Lifelong Learning: Opportunity or Compulsion?

British Journal of Educational Studies 46 (3):251 - 263 (1998)
Lifelong learning is presented as a means for enabling individuals, organisations and nations to meet the challenges of an increasingly competitive world. It suggests an extension of opportunity,involving all adults, whatever their interests or experience. There is also, however, a strong sense of expectation, even compulsion, with emphasis given to vocational forms of study and participation.
Keywords continung and higher education  lifelong education  adult education  lifelong learning
Categories No categories specified
(categorize this paper)
DOI 10.2307/3122082
 Save to my reading list
Follow the author(s)
My bibliography
Export citation
Find it on Scholar
Edit this record
Mark as duplicate
Revision history Request removal from index
Download options
PhilPapers Archive

Upload a copy of this paper     Check publisher's policy on self-archival     Papers currently archived: 16,667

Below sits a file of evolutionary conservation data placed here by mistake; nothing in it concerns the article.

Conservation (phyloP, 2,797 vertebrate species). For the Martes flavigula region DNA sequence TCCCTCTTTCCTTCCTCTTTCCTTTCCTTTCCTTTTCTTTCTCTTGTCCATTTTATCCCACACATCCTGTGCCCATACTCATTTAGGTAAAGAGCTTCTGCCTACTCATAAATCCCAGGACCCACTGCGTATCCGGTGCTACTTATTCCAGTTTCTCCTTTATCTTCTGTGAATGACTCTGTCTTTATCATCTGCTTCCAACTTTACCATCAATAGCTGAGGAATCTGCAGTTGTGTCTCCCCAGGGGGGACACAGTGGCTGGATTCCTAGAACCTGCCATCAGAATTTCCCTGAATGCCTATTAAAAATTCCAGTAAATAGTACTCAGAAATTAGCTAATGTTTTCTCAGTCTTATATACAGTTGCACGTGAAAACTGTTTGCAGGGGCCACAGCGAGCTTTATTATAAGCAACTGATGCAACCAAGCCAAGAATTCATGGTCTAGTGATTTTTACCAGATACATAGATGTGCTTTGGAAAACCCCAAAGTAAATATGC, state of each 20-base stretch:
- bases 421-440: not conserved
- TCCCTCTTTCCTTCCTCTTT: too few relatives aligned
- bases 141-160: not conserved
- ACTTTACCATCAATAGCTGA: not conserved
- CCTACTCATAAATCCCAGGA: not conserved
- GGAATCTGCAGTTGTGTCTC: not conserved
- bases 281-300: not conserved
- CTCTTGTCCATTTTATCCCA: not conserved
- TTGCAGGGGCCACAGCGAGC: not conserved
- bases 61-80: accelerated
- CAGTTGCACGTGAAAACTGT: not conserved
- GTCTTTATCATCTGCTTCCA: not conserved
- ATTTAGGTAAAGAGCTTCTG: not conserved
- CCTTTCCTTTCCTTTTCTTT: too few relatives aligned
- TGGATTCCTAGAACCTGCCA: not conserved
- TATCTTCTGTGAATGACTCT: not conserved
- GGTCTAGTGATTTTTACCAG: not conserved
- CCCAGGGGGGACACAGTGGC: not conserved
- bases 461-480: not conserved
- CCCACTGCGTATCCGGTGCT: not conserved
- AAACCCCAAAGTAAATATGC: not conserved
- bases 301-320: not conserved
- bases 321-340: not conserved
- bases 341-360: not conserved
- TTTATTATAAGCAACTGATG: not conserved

External links
Setup an account with your affiliations in order to access resources via your University's proxy server
Configure custom proxy (use this if your affiliation does not provide a proxy)
Through your library
References found in this work BETA

No references found.

Add more references

Citations of this work BETA

No citations found.

Add more citations

Similar books and articles
Christina Hughes & Malcolm Tight (1995). The Myth of the Learning Society. British Journal of Educational Studies 43 (3):290 - 304.
Paul Hager (1998). Lifelong Education: From Conflict to Consensus? [REVIEW] Studies in Philosophy and Education 17 (4):323-332.

Monthly downloads

Added to index


Total downloads

9 ( #254,415 of 1,726,249 )

Recent downloads (6 months)

1 ( #369,877 of 1,726,249 )

How can I increase my downloads?

My notes
Sign in to use this feature

Start a new thread
There  are no threads in this forum
Nothing in this forum yet.